“Congress can’t force states to criminalize marijuana,” said Vanderbilt law professor Robert Mikos, “Oklahoma and Nebraska cannot simply force Colorado join their fight,” Mikos wrote in a blog post. Mikos is an expert on the intersection of federal power and state marijuana laws.

Sam Kamin University of Denver law professor said in an e-mail that the lawsuit does not bring much of a challenge to Colorado’s ability to legalize cannabis use or possession. Instead, it focuses primarily on the commercial sale and state regulation of pot — which means even if the lawsuit is successful; it might not entirely strike down Amendment 64 but could lead marijuana stores to close.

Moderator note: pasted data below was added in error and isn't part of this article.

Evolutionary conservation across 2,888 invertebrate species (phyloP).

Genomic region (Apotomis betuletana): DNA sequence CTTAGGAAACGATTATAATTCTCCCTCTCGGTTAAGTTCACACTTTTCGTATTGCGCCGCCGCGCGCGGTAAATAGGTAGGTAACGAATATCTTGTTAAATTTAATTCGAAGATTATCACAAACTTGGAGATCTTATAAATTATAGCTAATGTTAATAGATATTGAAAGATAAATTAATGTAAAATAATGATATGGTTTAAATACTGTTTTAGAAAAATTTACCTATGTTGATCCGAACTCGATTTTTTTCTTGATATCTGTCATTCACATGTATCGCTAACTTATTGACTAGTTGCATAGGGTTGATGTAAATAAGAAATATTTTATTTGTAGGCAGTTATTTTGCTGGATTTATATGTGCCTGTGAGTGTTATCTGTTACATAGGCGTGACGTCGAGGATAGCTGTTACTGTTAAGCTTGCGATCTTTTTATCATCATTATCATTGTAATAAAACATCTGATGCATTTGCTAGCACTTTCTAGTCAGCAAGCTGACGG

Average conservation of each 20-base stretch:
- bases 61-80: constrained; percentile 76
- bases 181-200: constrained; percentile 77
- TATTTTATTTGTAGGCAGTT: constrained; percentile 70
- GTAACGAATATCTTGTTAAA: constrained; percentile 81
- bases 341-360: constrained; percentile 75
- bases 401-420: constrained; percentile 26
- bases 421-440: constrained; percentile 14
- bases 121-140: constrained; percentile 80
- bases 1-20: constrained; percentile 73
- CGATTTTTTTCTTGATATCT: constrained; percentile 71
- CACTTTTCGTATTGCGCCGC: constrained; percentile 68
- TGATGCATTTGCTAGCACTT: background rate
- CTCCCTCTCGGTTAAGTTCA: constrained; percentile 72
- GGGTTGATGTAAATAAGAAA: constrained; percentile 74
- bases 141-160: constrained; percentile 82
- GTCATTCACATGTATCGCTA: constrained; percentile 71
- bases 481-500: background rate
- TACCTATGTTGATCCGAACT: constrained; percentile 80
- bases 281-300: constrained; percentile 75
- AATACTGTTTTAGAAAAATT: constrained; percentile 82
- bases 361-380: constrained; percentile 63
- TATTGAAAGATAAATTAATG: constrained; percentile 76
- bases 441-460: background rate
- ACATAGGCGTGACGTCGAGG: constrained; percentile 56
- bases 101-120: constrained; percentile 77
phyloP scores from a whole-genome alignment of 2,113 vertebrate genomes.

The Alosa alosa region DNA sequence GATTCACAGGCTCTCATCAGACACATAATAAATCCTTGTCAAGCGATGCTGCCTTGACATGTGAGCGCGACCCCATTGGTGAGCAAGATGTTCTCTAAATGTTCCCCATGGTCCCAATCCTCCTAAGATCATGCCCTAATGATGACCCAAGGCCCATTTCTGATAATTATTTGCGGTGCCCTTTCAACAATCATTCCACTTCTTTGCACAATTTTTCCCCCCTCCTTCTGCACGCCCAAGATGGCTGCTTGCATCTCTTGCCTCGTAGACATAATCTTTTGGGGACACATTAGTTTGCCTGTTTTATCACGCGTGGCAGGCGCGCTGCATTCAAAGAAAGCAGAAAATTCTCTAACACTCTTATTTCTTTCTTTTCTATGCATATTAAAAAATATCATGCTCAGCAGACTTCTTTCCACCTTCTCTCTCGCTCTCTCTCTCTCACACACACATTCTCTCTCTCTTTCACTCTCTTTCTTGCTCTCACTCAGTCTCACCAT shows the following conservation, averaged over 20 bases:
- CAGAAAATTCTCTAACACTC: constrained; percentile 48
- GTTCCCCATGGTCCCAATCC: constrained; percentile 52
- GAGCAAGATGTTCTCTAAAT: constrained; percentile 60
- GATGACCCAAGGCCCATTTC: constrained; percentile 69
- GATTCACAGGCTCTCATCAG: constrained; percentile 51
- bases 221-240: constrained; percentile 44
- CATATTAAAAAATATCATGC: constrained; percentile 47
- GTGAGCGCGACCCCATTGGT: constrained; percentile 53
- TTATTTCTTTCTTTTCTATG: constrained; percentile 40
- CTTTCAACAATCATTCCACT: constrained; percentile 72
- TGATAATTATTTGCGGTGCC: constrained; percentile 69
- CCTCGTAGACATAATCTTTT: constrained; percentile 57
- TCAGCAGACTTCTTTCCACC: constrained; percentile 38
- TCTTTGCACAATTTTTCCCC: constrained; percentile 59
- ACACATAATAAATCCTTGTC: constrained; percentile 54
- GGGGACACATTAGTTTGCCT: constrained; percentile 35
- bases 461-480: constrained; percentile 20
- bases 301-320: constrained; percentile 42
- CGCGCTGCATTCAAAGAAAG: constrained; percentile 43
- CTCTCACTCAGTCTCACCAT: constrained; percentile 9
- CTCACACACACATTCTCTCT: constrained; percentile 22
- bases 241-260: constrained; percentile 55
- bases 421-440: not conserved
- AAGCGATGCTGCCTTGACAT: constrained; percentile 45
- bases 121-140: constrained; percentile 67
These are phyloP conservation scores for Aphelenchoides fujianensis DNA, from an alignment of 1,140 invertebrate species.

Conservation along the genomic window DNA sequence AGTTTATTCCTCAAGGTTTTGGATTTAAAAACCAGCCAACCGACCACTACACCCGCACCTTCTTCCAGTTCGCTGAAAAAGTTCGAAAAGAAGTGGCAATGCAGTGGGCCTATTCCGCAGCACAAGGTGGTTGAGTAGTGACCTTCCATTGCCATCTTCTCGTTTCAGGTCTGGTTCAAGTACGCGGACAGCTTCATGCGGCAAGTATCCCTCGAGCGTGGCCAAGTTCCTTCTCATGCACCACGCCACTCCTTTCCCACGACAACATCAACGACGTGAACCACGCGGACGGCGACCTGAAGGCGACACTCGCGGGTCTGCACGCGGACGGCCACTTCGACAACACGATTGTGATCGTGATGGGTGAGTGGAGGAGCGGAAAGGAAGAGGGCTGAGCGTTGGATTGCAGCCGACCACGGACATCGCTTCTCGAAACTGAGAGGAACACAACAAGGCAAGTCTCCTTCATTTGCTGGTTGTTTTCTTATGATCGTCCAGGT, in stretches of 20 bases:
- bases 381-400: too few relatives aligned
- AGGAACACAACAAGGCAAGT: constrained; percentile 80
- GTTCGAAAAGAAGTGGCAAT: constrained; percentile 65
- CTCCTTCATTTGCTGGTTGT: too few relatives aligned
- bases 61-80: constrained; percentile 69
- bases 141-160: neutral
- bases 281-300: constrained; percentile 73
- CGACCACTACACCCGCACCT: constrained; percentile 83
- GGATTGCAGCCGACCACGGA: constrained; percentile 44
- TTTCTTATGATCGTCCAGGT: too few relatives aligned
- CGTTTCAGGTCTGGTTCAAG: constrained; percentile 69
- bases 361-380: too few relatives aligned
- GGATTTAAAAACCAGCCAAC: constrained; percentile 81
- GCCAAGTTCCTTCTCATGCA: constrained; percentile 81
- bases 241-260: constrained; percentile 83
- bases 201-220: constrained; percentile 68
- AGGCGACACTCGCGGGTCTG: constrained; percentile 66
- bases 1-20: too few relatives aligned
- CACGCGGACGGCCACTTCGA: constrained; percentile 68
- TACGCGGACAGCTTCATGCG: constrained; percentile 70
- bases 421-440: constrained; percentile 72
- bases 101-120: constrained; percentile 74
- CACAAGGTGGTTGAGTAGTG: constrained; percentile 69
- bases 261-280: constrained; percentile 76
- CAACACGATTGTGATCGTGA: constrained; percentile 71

But obviously there are groups who are against legalization that cheered at the news of the lawsuit. Mark de Bernardo, the executive director of the Institute for a Drug-Free Workplace, said state marijuana legalization violates not only the U.S. constitution but also international treaties to which the United States is bound. Kevin Sabet, a co-founder of the national group Smart Approaches to Marijuana, said legalization of marijuana “is not implemented in a vacuum.”

“Colorado’s decisions regarding marijuana are not without consequences to neighboring states, and indeed all Americans,” Sabet wrote in a statement.